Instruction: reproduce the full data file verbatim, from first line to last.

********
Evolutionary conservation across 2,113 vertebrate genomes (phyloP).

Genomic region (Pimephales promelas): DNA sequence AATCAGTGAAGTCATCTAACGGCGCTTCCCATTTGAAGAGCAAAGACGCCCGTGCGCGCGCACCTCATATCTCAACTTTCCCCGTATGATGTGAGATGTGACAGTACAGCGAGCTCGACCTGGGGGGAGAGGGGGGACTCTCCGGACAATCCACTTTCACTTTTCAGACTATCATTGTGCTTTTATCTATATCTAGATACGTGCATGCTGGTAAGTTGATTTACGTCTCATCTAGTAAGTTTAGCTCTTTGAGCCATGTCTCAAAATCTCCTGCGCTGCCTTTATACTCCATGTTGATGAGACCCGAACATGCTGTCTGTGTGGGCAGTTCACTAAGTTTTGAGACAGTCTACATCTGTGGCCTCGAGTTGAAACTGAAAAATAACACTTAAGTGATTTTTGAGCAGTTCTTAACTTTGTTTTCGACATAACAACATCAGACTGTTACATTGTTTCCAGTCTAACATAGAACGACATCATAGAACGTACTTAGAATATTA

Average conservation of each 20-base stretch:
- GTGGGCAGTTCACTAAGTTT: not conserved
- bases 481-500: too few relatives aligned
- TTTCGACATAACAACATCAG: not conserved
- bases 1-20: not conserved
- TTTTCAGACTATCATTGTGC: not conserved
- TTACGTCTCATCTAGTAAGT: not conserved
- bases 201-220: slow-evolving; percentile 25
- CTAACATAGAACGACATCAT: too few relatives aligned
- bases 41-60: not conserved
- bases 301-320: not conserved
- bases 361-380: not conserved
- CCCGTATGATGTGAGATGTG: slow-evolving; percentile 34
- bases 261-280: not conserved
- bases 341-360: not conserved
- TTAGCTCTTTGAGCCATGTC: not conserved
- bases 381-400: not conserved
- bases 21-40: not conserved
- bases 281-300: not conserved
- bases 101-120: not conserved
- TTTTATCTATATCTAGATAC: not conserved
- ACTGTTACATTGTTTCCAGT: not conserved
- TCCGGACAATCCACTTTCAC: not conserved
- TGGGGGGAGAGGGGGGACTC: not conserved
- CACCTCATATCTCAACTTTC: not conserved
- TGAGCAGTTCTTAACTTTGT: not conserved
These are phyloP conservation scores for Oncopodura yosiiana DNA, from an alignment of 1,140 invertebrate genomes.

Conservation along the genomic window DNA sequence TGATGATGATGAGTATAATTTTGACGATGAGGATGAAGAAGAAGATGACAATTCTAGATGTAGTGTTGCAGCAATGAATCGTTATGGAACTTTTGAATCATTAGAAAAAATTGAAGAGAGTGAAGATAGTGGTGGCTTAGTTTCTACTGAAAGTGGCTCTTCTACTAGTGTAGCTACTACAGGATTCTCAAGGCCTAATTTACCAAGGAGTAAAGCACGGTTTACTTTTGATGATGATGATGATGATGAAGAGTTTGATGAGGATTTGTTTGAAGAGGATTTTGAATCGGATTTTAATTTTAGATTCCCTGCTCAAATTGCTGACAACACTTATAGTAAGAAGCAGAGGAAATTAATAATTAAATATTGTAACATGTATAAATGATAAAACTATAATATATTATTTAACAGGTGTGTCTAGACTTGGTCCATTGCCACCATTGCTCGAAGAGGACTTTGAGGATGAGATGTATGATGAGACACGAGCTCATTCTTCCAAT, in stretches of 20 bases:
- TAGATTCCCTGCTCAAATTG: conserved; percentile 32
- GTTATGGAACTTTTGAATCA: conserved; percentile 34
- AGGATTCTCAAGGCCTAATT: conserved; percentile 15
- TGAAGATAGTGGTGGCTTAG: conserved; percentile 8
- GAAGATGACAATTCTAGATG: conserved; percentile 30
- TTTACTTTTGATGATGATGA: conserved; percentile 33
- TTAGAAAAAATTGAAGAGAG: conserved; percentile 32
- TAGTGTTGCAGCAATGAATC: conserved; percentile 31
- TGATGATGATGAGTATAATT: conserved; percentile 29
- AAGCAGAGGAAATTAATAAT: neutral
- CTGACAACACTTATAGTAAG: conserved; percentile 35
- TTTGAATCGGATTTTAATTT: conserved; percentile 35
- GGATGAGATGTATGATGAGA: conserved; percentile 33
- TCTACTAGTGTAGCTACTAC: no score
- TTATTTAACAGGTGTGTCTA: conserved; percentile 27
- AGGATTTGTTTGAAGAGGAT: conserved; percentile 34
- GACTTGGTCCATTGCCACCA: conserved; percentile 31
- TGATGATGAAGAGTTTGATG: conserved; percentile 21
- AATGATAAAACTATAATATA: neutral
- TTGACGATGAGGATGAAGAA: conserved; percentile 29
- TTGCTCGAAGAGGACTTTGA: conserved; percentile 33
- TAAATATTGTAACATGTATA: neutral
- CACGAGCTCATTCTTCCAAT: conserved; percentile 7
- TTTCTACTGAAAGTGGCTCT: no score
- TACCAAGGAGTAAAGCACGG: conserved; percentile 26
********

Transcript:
Evolutionary conservation across 2,113 vertebrate genomes (phyloP).

Genomic region (Pimephales promelas): DNA sequence AATCAGTGAAGTCATCTAACGGCGCTTCCCATTTGAAGAGCAAAGACGCCCGTGCGCGCGCACCTCATATCTCAACTTTCCCCGTATGATGTGAGATGTGACAGTACAGCGAGCTCGACCTGGGGGGAGAGGGGGGACTCTCCGGACAATCCACTTTCACTTTTCAGACTATCATTGTGCTTTTATCTATATCTAGATACGTGCATGCTGGTAAGTTGATTTACGTCTCATCTAGTAAGTTTAGCTCTTTGAGCCATGTCTCAAAATCTCCTGCGCTGCCTTTATACTCCATGTTGATGAGACCCGAACATGCTGTCTGTGTGGGCAGTTCACTAAGTTTTGAGACAGTCTACATCTGTGGCCTCGAGTTGAAACTGAAAAATAACACTTAAGTGATTTTTGAGCAGTTCTTAACTTTGTTTTCGACATAACAACATCAGACTGTTACATTGTTTCCAGTCTAACATAGAACGACATCATAGAACGTACTTAGAATATTA

Average conservation of each 20-base stretch:
- GTGGGCAGTTCACTAAGTTT: not conserved
- bases 481-500: too few relatives aligned
- TTTCGACATAACAACATCAG: not conserved
- bases 1-20: not conserved
- TTTTCAGACTATCATTGTGC: not conserved
- TTACGTCTCATCTAGTAAGT: not conserved
- bases 201-220: slow-evolving; percentile 25
- CTAACATAGAACGACATCAT: too few relatives aligned
- bases 41-60: not conserved
- bases 301-320: not conserved
- bases 361-380: not conserved
- CCCGTATGATGTGAGATGTG: slow-evolving; percentile 34
- bases 261-280: not conserved
- bases 341-360: not conserved
- TTAGCTCTTTGAGCCATGTC: not conserved
- bases 381-400: not conserved
- bases 21-40: not conserved
- bases 281-300: not conserved
- bases 101-120: not conserved
- TTTTATCTATATCTAGATAC: not conserved
- ACTGTTACATTGTTTCCAGT: not conserved
- TCCGGACAATCCACTTTCAC: not conserved
- TGGGGGGAGAGGGGGGACTC: not conserved
- CACCTCATATCTCAACTTTC: not conserved
- TGAGCAGTTCTTAACTTTGT: not conserved
These are phyloP conservation scores for Oncopodura yosiiana DNA, from an alignment of 1,140 invertebrate genomes.

Conservation along the genomic window DNA sequence TGATGATGATGAGTATAATTTTGACGATGAGGATGAAGAAGAAGATGACAATTCTAGATGTAGTGTTGCAGCAATGAATCGTTATGGAACTTTTGAATCATTAGAAAAAATTGAAGAGAGTGAAGATAGTGGTGGCTTAGTTTCTACTGAAAGTGGCTCTTCTACTAGTGTAGCTACTACAGGATTCTCAAGGCCTAATTTACCAAGGAGTAAAGCACGGTTTACTTTTGATGATGATGATGATGATGAAGAGTTTGATGAGGATTTGTTTGAAGAGGATTTTGAATCGGATTTTAATTTTAGATTCCCTGCTCAAATTGCTGACAACACTTATAGTAAGAAGCAGAGGAAATTAATAATTAAATATTGTAACATGTATAAATGATAAAACTATAATATATTATTTAACAGGTGTGTCTAGACTTGGTCCATTGCCACCATTGCTCGAAGAGGACTTTGAGGATGAGATGTATGATGAGACACGAGCTCATTCTTCCAAT, in stretches of 20 bases:
- TAGATTCCCTGCTCAAATTG: conserved; percentile 32
- GTTATGGAACTTTTGAATCA: conserved; percentile 34
- AGGATTCTCAAGGCCTAATT: conserved; percentile 15
- TGAAGATAGTGGTGGCTTAG: conserved; percentile 8
- GAAGATGACAATTCTAGATG: conserved; percentile 30
- TTTACTTTTGATGATGATGA: conserved; percentile 33
- TTAGAAAAAATTGAAGAGAG: conserved; percentile 32
- TAGTGTTGCAGCAATGAATC: conserved; percentile 31
- TGATGATGATGAGTATAATT: conserved; percentile 29
- AAGCAGAGGAAATTAATAAT: neutral
- CTGACAACACTTATAGTAAG: conserved; percentile 35
- TTTGAATCGGATTTTAATTT: conserved; percentile 35
- GGATGAGATGTATGATGAGA: conserved; percentile 33
- TCTACTAGTGTAGCTACTAC: no score
- TTATTTAACAGGTGTGTCTA: conserved; percentile 27
- AGGATTTGTTTGAAGAGGAT: conserved; percentile 34
- GACTTGGTCCATTGCCACCA: conserved; percentile 31
- TGATGATGAAGAGTTTGATG: conserved; percentile 21
- AATGATAAAACTATAATATA: neutral
- TTGACGATGAGGATGAAGAA: conserved; percentile 29
- TTGCTCGAAGAGGACTTTGA: conserved; percentile 33
- TAAATATTGTAACATGTATA: neutral
- CACGAGCTCATTCTTCCAAT: conserved; percentile 7
- TTTCTACTGAAAGTGGCTCT: no score
- TACCAAGGAGTAAAGCACGG: conserved; percentile 26